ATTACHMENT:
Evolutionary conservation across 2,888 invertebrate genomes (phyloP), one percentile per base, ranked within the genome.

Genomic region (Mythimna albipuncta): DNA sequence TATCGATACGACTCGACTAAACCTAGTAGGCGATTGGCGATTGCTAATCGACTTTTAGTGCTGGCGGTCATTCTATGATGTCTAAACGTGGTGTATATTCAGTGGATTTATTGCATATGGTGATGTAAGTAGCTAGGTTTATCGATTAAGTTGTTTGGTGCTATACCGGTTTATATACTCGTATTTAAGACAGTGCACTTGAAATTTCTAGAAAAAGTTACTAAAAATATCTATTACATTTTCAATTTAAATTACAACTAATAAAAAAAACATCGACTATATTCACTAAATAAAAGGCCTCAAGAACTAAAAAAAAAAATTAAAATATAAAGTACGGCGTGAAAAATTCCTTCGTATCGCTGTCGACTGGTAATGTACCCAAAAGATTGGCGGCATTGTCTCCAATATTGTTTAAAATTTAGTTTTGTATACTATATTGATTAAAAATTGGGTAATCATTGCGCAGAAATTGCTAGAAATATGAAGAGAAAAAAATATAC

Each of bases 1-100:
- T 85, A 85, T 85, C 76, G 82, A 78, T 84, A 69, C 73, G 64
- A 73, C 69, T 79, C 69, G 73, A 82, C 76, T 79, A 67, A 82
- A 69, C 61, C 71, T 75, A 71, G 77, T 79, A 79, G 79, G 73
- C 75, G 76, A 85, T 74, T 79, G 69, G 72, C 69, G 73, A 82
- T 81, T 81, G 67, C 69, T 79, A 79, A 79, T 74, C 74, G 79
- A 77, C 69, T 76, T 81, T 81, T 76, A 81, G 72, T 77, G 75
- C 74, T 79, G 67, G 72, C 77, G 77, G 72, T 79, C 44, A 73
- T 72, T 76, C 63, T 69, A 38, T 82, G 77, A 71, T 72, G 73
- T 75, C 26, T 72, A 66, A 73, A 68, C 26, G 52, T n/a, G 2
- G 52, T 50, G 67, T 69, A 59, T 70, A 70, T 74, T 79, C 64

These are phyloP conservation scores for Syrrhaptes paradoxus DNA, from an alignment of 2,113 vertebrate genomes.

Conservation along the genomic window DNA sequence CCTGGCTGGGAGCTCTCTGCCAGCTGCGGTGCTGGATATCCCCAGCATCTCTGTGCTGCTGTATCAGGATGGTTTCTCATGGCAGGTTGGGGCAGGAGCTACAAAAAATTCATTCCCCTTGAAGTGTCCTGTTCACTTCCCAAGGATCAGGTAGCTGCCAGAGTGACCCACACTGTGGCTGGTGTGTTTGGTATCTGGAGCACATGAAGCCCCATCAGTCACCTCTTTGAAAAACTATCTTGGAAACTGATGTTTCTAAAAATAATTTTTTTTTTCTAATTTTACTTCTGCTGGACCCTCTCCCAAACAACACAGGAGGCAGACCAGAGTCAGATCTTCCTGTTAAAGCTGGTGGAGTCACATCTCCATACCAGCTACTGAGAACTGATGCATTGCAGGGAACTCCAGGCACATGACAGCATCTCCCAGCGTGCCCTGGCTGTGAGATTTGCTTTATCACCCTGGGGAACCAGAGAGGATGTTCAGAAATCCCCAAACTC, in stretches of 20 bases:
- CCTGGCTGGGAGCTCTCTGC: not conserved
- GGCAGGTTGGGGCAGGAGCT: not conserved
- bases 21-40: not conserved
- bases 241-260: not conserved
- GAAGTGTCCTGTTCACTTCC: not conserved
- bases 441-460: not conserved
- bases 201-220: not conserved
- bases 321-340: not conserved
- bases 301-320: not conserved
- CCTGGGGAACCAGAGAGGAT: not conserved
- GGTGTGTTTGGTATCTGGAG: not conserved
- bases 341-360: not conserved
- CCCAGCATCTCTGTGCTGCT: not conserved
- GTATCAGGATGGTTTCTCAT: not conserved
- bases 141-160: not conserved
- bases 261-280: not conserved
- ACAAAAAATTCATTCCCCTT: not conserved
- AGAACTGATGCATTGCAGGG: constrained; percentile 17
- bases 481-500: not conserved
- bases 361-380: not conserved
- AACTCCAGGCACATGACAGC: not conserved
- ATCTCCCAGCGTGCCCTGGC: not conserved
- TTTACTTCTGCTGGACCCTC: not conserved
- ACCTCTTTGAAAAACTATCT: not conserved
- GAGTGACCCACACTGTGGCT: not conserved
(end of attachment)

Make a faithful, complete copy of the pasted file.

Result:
Evolutionary conservation across 2,888 invertebrate genomes (phyloP), one percentile per base, ranked within the genome.

Genomic region (Mythimna albipuncta): DNA sequence TATCGATACGACTCGACTAAACCTAGTAGGCGATTGGCGATTGCTAATCGACTTTTAGTGCTGGCGGTCATTCTATGATGTCTAAACGTGGTGTATATTCAGTGGATTTATTGCATATGGTGATGTAAGTAGCTAGGTTTATCGATTAAGTTGTTTGGTGCTATACCGGTTTATATACTCGTATTTAAGACAGTGCACTTGAAATTTCTAGAAAAAGTTACTAAAAATATCTATTACATTTTCAATTTAAATTACAACTAATAAAAAAAACATCGACTATATTCACTAAATAAAAGGCCTCAAGAACTAAAAAAAAAAATTAAAATATAAAGTACGGCGTGAAAAATTCCTTCGTATCGCTGTCGACTGGTAATGTACCCAAAAGATTGGCGGCATTGTCTCCAATATTGTTTAAAATTTAGTTTTGTATACTATATTGATTAAAAATTGGGTAATCATTGCGCAGAAATTGCTAGAAATATGAAGAGAAAAAAATATAC

Each of bases 1-100:
- T 85, A 85, T 85, C 76, G 82, A 78, T 84, A 69, C 73, G 64
- A 73, C 69, T 79, C 69, G 73, A 82, C 76, T 79, A 67, A 82
- A 69, C 61, C 71, T 75, A 71, G 77, T 79, A 79, G 79, G 73
- C 75, G 76, A 85, T 74, T 79, G 69, G 72, C 69, G 73, A 82
- T 81, T 81, G 67, C 69, T 79, A 79, A 79, T 74, C 74, G 79
- A 77, C 69, T 76, T 81, T 81, T 76, A 81, G 72, T 77, G 75
- C 74, T 79, G 67, G 72, C 77, G 77, G 72, T 79, C 44, A 73
- T 72, T 76, C 63, T 69, A 38, T 82, G 77, A 71, T 72, G 73
- T 75, C 26, T 72, A 66, A 73, A 68, C 26, G 52, T n/a, G 2
- G 52, T 50, G 67, T 69, A 59, T 70, A 70, T 74, T 79, C 64

These are phyloP conservation scores for Syrrhaptes paradoxus DNA, from an alignment of 2,113 vertebrate genomes.

Conservation along the genomic window DNA sequence CCTGGCTGGGAGCTCTCTGCCAGCTGCGGTGCTGGATATCCCCAGCATCTCTGTGCTGCTGTATCAGGATGGTTTCTCATGGCAGGTTGGGGCAGGAGCTACAAAAAATTCATTCCCCTTGAAGTGTCCTGTTCACTTCCCAAGGATCAGGTAGCTGCCAGAGTGACCCACACTGTGGCTGGTGTGTTTGGTATCTGGAGCACATGAAGCCCCATCAGTCACCTCTTTGAAAAACTATCTTGGAAACTGATGTTTCTAAAAATAATTTTTTTTTTCTAATTTTACTTCTGCTGGACCCTCTCCCAAACAACACAGGAGGCAGACCAGAGTCAGATCTTCCTGTTAAAGCTGGTGGAGTCACATCTCCATACCAGCTACTGAGAACTGATGCATTGCAGGGAACTCCAGGCACATGACAGCATCTCCCAGCGTGCCCTGGCTGTGAGATTTGCTTTATCACCCTGGGGAACCAGAGAGGATGTTCAGAAATCCCCAAACTC, in stretches of 20 bases:
- CCTGGCTGGGAGCTCTCTGC: not conserved
- GGCAGGTTGGGGCAGGAGCT: not conserved
- bases 21-40: not conserved
- bases 241-260: not conserved
- GAAGTGTCCTGTTCACTTCC: not conserved
- bases 441-460: not conserved
- bases 201-220: not conserved
- bases 321-340: not conserved
- bases 301-320: not conserved
- CCTGGGGAACCAGAGAGGAT: not conserved
- GGTGTGTTTGGTATCTGGAG: not conserved
- bases 341-360: not conserved
- CCCAGCATCTCTGTGCTGCT: not conserved
- GTATCAGGATGGTTTCTCAT: not conserved
- bases 141-160: not conserved
- bases 261-280: not conserved
- ACAAAAAATTCATTCCCCTT: not conserved
- AGAACTGATGCATTGCAGGG: constrained; percentile 17
- bases 481-500: not conserved
- bases 361-380: not conserved
- AACTCCAGGCACATGACAGC: not conserved
- ATCTCCCAGCGTGCCCTGGC: not conserved
- TTTACTTCTGCTGGACCCTC: not conserved
- ACCTCTTTGAAAAACTATCT: not conserved
- GAGTGACCCACACTGTGGCT: not conserved